• Camarasus skull in the cliff face, rafters on the Green River, McKee Springs petroglyphs

    Dinosaur

    National Monument CO,UT

Dinosaur National Monument Receives National Park Foundation Grant to Preserve Dinosaur Quarry

 A National Park Foundation Grant will help preserve these Camarasaurus fossils and the rest of the nearly 1,500 bones in the dinosaur quarry at Dinosaur National Monument.
A National Park Foundation Grant will help preserve these Camarasaurus fossils and the rest of the nearly 1,500 bones in the dinosaur quarry at Dinosaur National Monument.
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News Release Date: February 2, 2012
Contact: Dan Chure, Park Paleontologist, (435) 781-7703

DINOSAUR, CO - The National Park Foundation, the official charity of America's national parks, is proud to award a grant to Dinosaur National Monument. The funds will launch a program to develop long-term monitoring and preservation plan for 150 million-year-old dinosaur fossil quarry. The grant is part of the National Park Foundation's Impact Grant program that gives parks critical financial support needed to transform innovative, yet underfunded ideas, into successful in-park programs and initiatives.

"Preserving fossils in-place, as at Dinosaur, presents many challenges not experienced in a traditional museum setting," said Superintendent Mary Risser. "With the new Quarry Exhibit Hall opened, this is an opportune time to begin repairing existing cracks and damaged bones, documenting the current conditions, and establishing a system to monitor changes. This project will ensure the long-term preservation of the site for which the Monument was established in 1915."

"This project is a collaborative effort between the National Park Service and the South Dakota School of Mines and Technology," said Paleontologist Dan Chure. "The Carnegie Quarry and its fossils at Dinosaur are one of our most important windows onto the world of the Late Jurassic. Bringing together the diverse skills and knowledge of paleontologists, geologists, and museum specialists to tackle the conservation and monitoring issues at the site will preserve the bones for future generations of visitors and scientists."

"With these strategic grants, we have been able to positively impact hundreds of national parks across the country," said Neil Mulholland, President and CEO of the National Park Foundation. "This unique program helps parks enhance the visitor experience, engage more people, and ultimately build a stronger community of park enthusiasts who share an appreciation and commitment to protecting America's Best Idea - their national parks."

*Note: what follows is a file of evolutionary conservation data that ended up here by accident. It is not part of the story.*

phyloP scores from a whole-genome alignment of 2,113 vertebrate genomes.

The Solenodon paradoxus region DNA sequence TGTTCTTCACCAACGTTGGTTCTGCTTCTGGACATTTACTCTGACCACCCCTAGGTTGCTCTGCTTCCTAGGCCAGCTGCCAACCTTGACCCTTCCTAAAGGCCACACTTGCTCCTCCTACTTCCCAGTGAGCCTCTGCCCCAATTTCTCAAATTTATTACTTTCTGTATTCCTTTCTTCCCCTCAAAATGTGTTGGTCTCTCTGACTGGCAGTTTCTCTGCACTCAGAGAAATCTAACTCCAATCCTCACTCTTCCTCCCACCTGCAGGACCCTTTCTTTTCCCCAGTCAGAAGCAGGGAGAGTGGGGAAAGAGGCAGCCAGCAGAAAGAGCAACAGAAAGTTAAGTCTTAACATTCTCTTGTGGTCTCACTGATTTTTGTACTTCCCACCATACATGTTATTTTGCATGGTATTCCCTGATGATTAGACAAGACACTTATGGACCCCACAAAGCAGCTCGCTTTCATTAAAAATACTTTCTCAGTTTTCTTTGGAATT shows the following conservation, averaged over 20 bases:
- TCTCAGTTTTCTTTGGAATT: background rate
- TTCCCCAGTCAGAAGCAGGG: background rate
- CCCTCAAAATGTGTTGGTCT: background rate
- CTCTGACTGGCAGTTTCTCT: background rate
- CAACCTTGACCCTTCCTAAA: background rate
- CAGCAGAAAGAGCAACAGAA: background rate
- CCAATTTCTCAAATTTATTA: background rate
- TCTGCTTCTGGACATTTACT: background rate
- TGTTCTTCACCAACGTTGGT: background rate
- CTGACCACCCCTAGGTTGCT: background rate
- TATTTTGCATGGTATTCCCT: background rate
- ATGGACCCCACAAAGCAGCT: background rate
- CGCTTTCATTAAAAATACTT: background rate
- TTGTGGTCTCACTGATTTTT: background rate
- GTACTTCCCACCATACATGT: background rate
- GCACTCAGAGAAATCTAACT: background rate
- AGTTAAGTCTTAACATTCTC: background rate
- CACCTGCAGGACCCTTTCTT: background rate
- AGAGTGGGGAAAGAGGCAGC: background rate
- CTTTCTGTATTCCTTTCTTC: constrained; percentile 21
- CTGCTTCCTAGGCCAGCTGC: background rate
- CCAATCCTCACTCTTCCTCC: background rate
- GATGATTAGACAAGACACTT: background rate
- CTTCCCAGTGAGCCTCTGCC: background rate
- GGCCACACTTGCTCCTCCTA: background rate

The National Park Foundation, in partnership with ARAMARK through the Yawkey Foundation, The Fernandez Pave the Way Foundation, and The HISTORY Channel, awarded Impact Grant grants totaling more than $500,000 to 62 national parks across the country. A full list of grantees is available on the National Park Foundation website.

About the National Park Foundation You are the owner of 84 million acres of the world's most treasured memorials, landscapes, ecosystems, and historic sites -- all protected in America's nearly 400 national parks. Chartered by Congress, the National Park Foundation is the official charity of America's national parks. We work hand in hand with the National Park Service to connect you and all Americans to the parks, and to make sure that they are preserved for the generations who will follow. Join us in supporting your national parks -- this is your land. www.nationalparks.org.

Join us - This is Your Land. www.nationalparks.org
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For more information about Dinosaur National Monument, call us at (435) 781-7700. You can also find us on facebook or follow DinosaurNPS on twitter.

Did You Know?

Picture overlooking river canyon.

Dinosaur National Monument is as famous for its dramatic canyon scenery as it is for its dinosaur fossils.